Academic year
2022/2023 Syllabus of previous years
Official course title
Course code
LM6520 (AF:398467 AR:208600)
On campus classes
ECTS credits
Degree level
Master's Degree Programme (DM270)
Educational sector code
1st Term
Course year
Go to Moodle page
The course - which is organized in two units (Cinema and Photography I-II) complementary to each other - is part of the historical-artistic teachings that characterize the Master’s Degree in Economics and Management of Arts and Cultural Activities (EGArt). It therefore intends to provide students with the knowledge and comprehension of the main lines of (historical, theoretical, aesthetic, social, technical) development of photography in a constant comparison with contemporary visual arts, film and image theories. Particular attention will be given to those exhibitions which, between the 19th and 21st centuries, were fundamental in defining the history and identity of photography as a medium of contemporaneity, and therefore an essential form of knowledge
Excellent knowledge and understanding of the contemporary status and theory of images, as well as of the crucial relationship between photography and other visual arts and idioms. Students are expected to acquire adequate theoretical skills through a methodology, which, even in view of their future professional needs, begins with a careful interpretation of texts and images. This will help them understand the subject of study and build their own thought and critical judgment. Interaction and active participation during classes will be encouraged as much as possible to increase students’ cognitive abilities and both help them exercise expressive-communicative skills and develop specific terminological competence in a constant exchange with the professor and fellow students.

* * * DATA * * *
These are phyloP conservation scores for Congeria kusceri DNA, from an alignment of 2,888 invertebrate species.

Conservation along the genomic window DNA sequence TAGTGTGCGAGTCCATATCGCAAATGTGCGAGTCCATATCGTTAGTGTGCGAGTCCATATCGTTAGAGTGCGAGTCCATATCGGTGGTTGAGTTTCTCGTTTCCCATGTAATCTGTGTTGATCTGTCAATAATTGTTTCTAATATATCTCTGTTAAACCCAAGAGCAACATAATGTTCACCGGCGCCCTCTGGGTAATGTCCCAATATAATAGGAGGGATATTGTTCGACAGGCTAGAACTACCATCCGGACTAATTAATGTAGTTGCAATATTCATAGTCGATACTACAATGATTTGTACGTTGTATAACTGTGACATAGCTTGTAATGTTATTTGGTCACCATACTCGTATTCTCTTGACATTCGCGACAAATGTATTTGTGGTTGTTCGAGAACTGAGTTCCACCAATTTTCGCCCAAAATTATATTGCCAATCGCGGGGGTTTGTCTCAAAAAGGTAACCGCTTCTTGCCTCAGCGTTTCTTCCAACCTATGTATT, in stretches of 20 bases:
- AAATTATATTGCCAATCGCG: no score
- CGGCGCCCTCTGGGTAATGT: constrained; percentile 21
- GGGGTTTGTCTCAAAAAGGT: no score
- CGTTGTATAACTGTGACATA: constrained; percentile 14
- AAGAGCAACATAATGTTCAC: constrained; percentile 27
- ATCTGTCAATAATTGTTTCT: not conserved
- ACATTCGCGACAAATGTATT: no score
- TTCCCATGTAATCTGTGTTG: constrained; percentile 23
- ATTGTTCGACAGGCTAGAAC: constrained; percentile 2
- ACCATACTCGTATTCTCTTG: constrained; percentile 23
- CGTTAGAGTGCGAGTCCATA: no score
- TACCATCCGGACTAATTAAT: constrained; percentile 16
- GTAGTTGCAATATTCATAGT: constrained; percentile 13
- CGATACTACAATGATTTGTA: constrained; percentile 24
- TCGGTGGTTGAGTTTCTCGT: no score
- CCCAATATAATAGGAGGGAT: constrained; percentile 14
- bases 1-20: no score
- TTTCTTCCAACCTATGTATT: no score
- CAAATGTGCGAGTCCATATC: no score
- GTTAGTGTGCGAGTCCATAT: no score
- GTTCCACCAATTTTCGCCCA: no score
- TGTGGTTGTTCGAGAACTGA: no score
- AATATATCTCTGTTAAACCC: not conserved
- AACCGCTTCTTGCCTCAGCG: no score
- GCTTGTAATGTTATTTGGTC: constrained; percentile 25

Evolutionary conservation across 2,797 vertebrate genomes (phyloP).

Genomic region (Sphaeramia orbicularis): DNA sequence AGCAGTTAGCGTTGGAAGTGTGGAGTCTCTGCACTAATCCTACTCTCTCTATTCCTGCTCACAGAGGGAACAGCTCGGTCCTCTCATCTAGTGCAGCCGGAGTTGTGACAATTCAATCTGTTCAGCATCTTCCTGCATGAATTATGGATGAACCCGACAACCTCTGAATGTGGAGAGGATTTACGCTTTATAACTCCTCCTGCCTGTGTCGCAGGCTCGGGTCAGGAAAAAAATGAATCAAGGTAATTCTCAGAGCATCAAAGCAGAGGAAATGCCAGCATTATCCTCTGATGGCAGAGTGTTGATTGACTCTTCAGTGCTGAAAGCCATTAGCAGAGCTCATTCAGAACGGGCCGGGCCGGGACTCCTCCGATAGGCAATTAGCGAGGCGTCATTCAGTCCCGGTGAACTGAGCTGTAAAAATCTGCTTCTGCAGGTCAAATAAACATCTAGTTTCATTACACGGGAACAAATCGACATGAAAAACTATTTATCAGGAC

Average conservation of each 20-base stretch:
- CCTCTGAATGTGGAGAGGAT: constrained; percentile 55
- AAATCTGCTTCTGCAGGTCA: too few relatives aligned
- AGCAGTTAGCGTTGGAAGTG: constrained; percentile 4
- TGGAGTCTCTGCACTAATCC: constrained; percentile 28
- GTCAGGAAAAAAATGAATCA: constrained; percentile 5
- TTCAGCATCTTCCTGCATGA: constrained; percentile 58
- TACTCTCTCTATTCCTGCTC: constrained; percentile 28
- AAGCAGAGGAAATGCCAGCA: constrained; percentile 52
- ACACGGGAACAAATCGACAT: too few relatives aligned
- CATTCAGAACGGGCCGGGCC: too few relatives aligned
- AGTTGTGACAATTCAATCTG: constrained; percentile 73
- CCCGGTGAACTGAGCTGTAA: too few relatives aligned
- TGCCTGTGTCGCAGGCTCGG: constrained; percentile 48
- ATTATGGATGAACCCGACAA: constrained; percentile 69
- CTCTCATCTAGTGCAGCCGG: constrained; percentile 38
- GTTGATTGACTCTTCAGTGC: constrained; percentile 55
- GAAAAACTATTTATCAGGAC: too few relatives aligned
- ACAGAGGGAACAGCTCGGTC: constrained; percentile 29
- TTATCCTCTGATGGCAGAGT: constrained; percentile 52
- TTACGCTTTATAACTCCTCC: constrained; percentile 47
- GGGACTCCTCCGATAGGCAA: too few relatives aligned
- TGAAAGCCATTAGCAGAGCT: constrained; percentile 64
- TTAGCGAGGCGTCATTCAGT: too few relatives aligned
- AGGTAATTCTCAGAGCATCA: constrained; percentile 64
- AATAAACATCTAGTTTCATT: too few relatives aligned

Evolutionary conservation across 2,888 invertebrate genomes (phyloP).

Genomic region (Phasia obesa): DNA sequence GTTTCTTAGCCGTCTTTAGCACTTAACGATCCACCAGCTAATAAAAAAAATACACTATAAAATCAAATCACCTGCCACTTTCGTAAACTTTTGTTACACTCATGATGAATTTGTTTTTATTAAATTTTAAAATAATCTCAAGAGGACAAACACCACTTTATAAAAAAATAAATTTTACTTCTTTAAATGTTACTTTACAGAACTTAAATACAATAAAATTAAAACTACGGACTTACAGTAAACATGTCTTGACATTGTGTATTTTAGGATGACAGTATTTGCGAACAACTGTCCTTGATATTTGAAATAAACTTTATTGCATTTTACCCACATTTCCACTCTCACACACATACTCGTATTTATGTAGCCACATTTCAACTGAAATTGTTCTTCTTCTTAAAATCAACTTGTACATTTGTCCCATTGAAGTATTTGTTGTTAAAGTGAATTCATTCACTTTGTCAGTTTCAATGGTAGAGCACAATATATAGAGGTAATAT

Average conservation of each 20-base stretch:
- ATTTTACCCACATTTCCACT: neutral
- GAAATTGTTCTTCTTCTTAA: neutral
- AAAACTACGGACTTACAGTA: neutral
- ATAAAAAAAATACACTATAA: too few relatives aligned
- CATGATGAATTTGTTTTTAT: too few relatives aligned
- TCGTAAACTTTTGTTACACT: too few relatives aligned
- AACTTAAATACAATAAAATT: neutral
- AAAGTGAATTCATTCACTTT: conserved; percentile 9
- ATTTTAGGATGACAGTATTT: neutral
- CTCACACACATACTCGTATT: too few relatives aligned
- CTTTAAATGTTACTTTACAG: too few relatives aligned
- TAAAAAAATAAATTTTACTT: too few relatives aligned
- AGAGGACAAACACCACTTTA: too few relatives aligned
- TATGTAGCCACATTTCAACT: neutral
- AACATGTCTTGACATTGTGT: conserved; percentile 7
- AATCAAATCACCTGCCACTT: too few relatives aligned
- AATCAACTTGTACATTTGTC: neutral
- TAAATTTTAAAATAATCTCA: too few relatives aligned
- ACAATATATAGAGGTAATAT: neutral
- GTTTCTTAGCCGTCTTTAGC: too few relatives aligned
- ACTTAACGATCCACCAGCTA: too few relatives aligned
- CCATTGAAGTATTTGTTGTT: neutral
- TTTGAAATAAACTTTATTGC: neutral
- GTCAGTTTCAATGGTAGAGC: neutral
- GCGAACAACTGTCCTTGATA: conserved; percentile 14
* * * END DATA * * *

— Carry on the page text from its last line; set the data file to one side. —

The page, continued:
Good knowledge of the history of contemporary art, as well as of the major historical events and main movements of thought between the 19th and the 21st centuries.
Divided into two units (Cinema and Photography I-II) that follow a complementary and common historical-critical path, the course analyzes the relationship between photography, film and other visual languages; between new media and contemporary society; between the documentary and artistic experimentation. It also investigates the changes that have occurred in the making, circulation and reception of photography and film with the digital turn – as well as the methods and meanings of collecting, archiving, and exhibiting images in the media ecosystem. More specifically, the course traces the history and theory of photography through some of the exhibitions that between the 19th and 21st centuries marked turning points in the way images have been exposed and looked at, thus understood. Photography first had to compete with painting and gain its own space and identity, starting from its first appearances in the London Great Exhibitions and in the Parisian Salons. Subsequently, with the American Photo-Secession and the European Avant-Gardes of the 20th century, photography experienced a highly experimental moment, which led it to be recognized and presented no longer only as an optical-scientific means, but as an artistic language with its own specific mediality. In the transition from Postmodernism to the Digital Era, photography has undergone a radical renewal and has “reinvented” itself as the main medium of contemporaneity, welcoming other media in itself (one refers then to multimediality, intermediality, transmediality, remediation, relocation, migration...). As a consequence, even the ways in which photography is shown and experienced have been changing, according to different supports, devices, contexts, gazes.
For attending and non-attending students:

1. David Bate, Photography: The Key Concepts. Second Edition, Bloomsbury, New York-London, 2016.
2. Alessandra Mauro (ed.), Photoshow: Landmark Exhibitions that Defined the History of Photography, trans. by R. Taylor, Thames & Hudson, London, 2014.